In the forefront were two boys who made the guests wash their hands. They were followed by some young men placing a plate each in front of the guests. Dishes started getting served. When the person serving ‘RoganJosh’ approached me I told him that I was vegetarian. He picked up the chunk of meat back from my plate. He gave me a strange look and remarked, ‘vegetarian and that too a young boy like you! Have you appeared in some examination?’ I replied, ‘No, not like that. In fact I have been a vegetarian right from my childhood.’ This was vouched by my companions as well.
This man called aloud someone at a distance, ‘O! Gasha Lal, there is a vegetarian guest in this row.’ He consulted someone and directed this man named Balji to find out if there were any more vegetarians among the guests. Balji was followed by other persons serving various dishes. A guest sitting next to me addressed me, ‘what a fuss you have created. If you are a vegetarian you should not have come for the feast.’ I did not relish his remarks. I told him rather angrily, ‘Am I an uninvited guest? Satish has invited me.’ He was about to say something when Balji enquired aloud, ‘is there any other vegetarian guest, please?’ Four persons raised their hands and Balji counted, one, two, three and four. Balji informed Gash Lal that there were four vegetarian guests. He discussed with some other person and then asked us to move to other side. He asked some guests to swap their seats with us so that vegetarians are seated on one side together to facilitate serving them.
There was a commotion in the rank and file of the guests. It all wasted some five or so minutes and then the routine of serving various dishes restarted in a proper manner. While we took our seats at a different place a couple of more people also joined us there. There were now six of us. The persons who were helping guests wash their hands first attended to the bigger congregation. Thereafter it was our turn. Plates were placed in front of us but nobody came to clean these with a duster. One of us, who was elderly, took out his handkerchief and wiped his plate. We followed suit. I searched my pocket but found that I had forgotten to pick up one from my home. The person next to me showed magnanimity and wiped my plate as well with his own handkerchief. I looked up to him with a thankful glance. Now we were waiting to be served but it was getting delayed. I looked towards the row where Nika was seated. A host of persons serving different dishes was attending to them. These dishes included ‘Rogun Josh’, ‘Minced meat’, ‘Sour liver pieces’, ‘Greens’, ‘Chutney of radish’, ‘fried lotus stem’ etc.
On that non-vegetarian side rice began to be served, followed by yellow meat dish with gravy called ‘Kaliya’. My hunger was getting sharper by the minutes but there was no way out but to wait our turn. My plate was still dry and there was no trace of the serving men.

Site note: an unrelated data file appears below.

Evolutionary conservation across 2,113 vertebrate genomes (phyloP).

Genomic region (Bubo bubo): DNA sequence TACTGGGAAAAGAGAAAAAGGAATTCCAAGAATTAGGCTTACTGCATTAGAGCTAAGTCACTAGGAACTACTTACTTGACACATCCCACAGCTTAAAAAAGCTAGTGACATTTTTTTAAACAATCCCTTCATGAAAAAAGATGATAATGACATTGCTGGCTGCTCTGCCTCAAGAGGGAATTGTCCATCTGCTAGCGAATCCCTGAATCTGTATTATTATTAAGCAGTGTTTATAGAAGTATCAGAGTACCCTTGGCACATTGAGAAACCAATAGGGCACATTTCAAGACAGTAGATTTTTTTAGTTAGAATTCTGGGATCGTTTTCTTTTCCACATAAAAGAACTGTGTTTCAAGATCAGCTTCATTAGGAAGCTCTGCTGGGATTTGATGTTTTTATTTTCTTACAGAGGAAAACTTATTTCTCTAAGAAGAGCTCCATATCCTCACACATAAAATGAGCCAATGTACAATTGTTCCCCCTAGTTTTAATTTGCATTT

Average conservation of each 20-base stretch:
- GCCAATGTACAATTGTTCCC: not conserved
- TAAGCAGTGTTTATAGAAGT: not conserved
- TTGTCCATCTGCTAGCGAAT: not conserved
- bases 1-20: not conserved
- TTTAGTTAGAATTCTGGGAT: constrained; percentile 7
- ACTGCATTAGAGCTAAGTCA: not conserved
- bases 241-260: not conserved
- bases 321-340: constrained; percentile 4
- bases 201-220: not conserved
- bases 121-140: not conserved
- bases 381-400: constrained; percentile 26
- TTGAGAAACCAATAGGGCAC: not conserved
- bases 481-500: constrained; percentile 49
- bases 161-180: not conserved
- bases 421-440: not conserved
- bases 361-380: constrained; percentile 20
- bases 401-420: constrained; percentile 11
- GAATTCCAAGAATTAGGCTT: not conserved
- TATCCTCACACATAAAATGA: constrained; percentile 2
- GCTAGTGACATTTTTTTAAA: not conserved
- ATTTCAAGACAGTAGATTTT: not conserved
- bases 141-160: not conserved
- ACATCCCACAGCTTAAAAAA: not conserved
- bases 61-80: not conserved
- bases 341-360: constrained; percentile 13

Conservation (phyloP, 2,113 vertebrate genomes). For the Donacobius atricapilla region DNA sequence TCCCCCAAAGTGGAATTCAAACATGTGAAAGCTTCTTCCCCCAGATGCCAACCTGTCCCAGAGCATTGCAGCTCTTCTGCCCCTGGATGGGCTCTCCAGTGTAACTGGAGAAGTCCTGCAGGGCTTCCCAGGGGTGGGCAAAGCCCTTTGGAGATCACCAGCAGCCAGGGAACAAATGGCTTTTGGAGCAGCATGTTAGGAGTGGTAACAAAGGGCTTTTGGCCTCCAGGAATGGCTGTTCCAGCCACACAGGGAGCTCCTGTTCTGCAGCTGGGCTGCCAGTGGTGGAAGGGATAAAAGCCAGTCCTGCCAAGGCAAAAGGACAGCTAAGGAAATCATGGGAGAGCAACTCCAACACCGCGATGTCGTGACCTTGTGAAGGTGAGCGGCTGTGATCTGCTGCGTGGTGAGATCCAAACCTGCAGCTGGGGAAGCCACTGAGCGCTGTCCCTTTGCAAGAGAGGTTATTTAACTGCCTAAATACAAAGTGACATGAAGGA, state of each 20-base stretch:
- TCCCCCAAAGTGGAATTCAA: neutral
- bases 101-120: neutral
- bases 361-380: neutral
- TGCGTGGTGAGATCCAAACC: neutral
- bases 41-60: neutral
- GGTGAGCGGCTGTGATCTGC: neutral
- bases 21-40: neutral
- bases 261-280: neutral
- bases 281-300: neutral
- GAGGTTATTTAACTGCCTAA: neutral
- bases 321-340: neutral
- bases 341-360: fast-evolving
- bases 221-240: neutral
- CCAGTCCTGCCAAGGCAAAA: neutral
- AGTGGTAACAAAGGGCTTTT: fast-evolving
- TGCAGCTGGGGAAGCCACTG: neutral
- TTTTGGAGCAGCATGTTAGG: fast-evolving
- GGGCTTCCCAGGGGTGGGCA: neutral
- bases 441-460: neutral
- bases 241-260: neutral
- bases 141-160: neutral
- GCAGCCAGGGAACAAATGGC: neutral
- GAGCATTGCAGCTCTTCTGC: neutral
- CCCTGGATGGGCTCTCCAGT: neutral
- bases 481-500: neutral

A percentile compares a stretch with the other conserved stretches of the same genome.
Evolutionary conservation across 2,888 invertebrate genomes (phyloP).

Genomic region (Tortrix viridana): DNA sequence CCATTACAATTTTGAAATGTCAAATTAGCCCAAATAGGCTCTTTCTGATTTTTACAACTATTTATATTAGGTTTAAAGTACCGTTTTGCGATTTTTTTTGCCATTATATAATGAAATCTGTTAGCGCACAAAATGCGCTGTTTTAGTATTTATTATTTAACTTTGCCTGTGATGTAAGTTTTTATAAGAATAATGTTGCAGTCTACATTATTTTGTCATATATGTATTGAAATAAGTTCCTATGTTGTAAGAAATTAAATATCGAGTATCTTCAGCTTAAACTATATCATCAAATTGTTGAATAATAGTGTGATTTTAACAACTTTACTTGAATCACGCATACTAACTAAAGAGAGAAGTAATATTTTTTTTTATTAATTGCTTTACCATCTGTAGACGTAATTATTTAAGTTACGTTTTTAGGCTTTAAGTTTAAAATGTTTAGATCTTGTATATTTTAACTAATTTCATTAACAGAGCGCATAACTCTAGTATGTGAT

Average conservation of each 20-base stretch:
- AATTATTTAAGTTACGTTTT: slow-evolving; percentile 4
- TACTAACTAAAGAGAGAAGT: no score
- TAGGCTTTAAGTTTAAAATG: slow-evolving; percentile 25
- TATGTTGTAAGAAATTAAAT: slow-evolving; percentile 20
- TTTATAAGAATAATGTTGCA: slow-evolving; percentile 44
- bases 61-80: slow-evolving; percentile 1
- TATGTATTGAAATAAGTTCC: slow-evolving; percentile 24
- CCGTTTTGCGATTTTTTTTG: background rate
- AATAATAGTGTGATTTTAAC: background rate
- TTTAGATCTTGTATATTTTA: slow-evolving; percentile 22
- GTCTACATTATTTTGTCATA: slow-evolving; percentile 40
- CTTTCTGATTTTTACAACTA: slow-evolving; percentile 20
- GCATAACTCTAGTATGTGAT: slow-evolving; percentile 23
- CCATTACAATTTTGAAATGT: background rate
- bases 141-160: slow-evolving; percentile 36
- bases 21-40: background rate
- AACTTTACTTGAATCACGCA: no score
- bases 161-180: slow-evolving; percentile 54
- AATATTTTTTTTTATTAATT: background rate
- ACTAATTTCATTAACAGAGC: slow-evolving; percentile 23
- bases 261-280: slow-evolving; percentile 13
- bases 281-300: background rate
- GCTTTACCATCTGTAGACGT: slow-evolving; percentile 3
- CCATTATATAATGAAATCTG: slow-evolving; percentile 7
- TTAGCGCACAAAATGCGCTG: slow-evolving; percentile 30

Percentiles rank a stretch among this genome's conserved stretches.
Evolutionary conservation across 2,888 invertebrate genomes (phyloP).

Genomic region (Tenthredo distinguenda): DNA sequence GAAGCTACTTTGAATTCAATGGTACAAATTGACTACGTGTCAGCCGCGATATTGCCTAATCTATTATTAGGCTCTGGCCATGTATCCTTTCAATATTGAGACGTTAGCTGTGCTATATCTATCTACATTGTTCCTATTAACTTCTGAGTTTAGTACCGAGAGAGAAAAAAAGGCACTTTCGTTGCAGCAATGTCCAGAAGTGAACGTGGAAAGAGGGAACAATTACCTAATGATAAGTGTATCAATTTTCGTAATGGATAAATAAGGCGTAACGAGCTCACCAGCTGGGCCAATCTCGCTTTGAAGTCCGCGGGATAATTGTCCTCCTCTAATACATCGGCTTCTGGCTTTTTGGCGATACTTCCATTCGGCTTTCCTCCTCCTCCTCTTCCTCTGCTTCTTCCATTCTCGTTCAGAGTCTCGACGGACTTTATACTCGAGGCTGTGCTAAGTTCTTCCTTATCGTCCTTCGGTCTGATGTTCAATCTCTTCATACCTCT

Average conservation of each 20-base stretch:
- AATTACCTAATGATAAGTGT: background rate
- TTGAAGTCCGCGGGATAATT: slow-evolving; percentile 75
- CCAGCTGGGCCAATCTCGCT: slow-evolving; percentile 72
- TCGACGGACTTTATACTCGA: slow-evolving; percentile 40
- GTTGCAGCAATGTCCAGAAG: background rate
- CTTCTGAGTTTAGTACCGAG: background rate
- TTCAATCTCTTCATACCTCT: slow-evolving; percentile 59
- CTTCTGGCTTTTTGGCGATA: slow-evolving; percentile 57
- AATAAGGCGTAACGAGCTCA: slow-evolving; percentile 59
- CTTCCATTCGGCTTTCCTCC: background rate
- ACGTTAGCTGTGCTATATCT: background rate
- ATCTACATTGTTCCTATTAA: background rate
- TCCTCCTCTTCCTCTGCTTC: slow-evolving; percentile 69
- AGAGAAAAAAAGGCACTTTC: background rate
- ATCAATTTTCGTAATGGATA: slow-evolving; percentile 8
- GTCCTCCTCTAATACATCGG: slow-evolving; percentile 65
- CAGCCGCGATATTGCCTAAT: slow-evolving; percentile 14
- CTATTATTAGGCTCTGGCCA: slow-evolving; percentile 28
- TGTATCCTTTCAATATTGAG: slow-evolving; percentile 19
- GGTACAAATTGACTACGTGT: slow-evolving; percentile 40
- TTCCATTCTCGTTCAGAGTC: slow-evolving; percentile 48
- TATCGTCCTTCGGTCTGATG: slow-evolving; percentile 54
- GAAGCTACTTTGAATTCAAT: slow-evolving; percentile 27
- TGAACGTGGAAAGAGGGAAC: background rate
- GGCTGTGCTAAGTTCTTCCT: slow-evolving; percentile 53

Management team was moving all round but nobody seemed to take notice of our group. I cursed the day I had decided to be vegetarian. In fact I was not keen to be a vegetarian but Kakaji Maharaj had advised so after seeing my horoscope. I still remembered what he had said then. When my mother placed my horoscope before him he glanced through it and said, ‘Stars are somewhat heavy on the child. You have to do two things, first ask him to pour some milk in the fire every Thursday and second let him give up eating non-vegetarian dishes. Then you will see how he will shine. He will lift you to new heights.’ I was cut to quick. After about eight or ten days one would get a piece of meat with rice and that too was going to be denied to me. Kakaji Maharaj had a great influence on my mother. He was the elder brother of her father-in-law. Result was that I was forced to become a vegetarian.
Soon after this statement from Kakaji Maharaj it was the season for ‘Gada bata’, when fish is prepared and offered to the house-deity. My maternal people used to celebrate this occasion on a grand scale. My maternal grand mother used to invite all near relatives for a feast on this day. It was like a fair there on that day. Apart from the elders even children would number about sixteen or seventeen. My granny would prepare the fish herself and cook radish along with it. The dish would be so delicious that even after the meal was over one would lick one’s plate and fingers. I was a favourite of my granny. I used to feel assured that one piece of cooked fish would be saved for my next morning meal. When I implored my granny for this she would shower hundreds of blessings on me. But this year’s festival remained memorable for me for I was served rice with greens of varieties. Every one relished the fish. I remained gazing them and heaving a sigh. In order to give me a moral support my mother too did not eat fish that day. When it was dark and people went off to sleep I was wide-awake. I saw fishes all around. After sometime I was unable to resist any more. I got up and stealthily walked towards the kitchen. I picked up a piece of cooked fish on some paper and started eating it inside my bed. Unfortunate as I am, a fish bone got stuck in my throat. First I tried to hush up the matter and coughed silently. When it did not help, I shrieked aloud. This woke up everyone asleep. The commotion that followed is indescribable. I was given a morsel of dry cooked rice that pushed the thorn down. I was beaten severely for this act. My granny could tolerate neither my eating fish nor my being beaten hollow. She came to my rescue. Defying Kakaji Maharaj proved very disastrous. I failed in my examination that year. Thereafter I became a vegetarian scrupulously.